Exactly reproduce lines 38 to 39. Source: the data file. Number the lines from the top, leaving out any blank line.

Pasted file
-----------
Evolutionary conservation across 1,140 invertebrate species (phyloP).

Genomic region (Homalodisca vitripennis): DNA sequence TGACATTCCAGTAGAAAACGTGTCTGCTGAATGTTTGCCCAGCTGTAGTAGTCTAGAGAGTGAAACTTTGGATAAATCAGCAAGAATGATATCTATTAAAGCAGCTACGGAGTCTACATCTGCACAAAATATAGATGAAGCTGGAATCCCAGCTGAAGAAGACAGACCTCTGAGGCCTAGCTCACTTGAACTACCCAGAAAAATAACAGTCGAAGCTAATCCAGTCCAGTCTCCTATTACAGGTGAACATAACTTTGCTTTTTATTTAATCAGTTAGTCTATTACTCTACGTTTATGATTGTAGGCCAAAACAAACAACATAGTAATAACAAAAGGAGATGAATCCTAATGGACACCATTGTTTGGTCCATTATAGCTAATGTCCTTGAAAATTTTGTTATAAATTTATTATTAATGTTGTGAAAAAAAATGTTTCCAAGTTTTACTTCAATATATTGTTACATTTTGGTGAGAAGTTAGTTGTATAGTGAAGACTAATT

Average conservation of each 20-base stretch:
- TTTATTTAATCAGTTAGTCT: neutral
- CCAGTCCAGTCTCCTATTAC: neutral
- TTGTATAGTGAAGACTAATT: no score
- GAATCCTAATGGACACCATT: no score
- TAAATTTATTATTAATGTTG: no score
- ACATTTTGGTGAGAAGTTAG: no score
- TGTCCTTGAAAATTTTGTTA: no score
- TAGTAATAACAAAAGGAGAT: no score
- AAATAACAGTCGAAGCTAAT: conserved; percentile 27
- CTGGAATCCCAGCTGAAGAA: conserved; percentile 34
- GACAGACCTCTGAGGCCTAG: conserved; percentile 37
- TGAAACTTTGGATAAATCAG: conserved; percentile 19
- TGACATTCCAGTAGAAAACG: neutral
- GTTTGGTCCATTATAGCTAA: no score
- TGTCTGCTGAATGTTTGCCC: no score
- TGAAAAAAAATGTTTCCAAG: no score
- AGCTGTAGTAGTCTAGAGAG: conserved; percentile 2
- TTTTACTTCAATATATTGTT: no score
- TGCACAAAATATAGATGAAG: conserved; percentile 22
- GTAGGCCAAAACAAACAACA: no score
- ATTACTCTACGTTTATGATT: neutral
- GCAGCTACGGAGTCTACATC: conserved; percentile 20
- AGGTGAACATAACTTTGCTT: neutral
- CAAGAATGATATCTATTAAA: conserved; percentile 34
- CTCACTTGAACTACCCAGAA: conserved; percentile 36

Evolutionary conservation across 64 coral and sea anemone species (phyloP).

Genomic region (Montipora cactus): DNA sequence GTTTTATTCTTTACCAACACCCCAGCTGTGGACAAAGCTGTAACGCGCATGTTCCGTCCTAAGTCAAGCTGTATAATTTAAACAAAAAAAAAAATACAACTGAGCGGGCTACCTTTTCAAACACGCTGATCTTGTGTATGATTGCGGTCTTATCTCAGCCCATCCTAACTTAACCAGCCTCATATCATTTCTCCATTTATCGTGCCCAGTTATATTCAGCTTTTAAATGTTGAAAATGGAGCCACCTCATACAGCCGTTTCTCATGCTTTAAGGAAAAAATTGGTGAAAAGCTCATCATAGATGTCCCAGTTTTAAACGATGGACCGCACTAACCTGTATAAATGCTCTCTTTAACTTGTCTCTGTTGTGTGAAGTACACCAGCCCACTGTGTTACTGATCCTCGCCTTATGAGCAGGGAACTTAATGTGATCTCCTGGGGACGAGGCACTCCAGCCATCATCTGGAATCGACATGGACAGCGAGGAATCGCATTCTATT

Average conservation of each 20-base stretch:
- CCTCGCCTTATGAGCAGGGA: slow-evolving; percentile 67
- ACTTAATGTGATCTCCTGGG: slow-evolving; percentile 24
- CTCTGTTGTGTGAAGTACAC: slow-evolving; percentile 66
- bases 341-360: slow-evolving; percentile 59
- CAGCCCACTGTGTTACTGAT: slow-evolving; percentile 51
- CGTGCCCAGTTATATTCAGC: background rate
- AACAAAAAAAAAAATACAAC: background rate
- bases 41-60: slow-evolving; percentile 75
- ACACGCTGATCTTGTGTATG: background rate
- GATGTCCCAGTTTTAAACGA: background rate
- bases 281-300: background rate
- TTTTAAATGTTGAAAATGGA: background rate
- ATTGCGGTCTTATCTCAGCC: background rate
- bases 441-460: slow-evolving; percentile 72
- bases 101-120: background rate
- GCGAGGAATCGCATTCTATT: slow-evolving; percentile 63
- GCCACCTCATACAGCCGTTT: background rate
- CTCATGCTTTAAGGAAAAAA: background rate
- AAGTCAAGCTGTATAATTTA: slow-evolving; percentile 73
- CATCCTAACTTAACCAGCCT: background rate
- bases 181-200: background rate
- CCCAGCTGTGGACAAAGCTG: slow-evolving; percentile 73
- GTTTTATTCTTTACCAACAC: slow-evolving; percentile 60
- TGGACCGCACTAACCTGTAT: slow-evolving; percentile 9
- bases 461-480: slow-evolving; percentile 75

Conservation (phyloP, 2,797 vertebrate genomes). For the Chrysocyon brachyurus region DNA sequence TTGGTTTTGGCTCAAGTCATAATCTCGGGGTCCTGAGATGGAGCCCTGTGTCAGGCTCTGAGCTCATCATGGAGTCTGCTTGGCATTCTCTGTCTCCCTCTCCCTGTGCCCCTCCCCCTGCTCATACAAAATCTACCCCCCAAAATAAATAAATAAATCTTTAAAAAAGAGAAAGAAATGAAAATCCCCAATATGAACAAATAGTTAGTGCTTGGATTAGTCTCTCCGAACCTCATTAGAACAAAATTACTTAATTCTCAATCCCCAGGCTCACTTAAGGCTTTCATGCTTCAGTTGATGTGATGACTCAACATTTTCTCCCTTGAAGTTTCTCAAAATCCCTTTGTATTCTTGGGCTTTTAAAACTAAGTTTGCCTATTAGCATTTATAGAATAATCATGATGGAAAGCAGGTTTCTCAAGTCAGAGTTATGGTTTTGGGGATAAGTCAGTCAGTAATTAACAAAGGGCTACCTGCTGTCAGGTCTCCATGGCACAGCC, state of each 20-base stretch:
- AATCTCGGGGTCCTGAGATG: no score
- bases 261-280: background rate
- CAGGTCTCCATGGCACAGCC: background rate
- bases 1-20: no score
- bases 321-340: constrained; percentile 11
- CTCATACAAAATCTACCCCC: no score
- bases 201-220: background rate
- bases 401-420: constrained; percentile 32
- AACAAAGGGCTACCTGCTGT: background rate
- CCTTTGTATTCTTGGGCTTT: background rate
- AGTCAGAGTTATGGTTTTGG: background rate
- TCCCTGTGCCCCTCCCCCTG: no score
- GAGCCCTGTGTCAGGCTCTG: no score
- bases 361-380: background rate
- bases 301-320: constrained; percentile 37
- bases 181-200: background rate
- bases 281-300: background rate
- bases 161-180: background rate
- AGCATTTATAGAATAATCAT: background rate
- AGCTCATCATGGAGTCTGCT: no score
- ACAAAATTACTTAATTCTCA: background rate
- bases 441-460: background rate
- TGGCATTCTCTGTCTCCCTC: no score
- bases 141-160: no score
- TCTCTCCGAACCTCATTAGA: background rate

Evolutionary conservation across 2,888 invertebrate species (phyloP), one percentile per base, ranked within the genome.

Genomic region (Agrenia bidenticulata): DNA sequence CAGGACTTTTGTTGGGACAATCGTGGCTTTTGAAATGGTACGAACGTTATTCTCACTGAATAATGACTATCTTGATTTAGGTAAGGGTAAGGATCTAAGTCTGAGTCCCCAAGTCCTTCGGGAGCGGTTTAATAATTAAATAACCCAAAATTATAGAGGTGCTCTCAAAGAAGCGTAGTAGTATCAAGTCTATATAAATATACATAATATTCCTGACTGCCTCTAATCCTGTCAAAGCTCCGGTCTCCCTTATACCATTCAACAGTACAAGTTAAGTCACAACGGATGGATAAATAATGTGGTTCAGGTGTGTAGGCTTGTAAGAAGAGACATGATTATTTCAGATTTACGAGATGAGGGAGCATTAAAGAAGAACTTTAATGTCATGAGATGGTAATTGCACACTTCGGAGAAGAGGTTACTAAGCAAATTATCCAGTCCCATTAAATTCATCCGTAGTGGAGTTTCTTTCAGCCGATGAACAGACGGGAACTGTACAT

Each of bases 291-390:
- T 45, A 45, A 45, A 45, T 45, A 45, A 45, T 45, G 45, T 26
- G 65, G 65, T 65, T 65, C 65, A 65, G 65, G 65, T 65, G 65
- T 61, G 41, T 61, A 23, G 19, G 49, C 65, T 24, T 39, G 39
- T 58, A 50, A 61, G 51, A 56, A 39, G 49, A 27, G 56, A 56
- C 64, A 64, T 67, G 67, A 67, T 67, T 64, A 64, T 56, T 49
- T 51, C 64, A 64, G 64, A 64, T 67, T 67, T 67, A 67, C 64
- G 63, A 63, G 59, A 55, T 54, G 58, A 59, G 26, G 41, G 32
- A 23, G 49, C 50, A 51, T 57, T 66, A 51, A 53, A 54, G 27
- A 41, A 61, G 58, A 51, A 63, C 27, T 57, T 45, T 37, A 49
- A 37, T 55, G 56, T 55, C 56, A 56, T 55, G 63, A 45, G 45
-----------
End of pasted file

- AACAAAAAAAAAAATACAAC: background rate
- bases 41-60: slow-evolving; percentile 75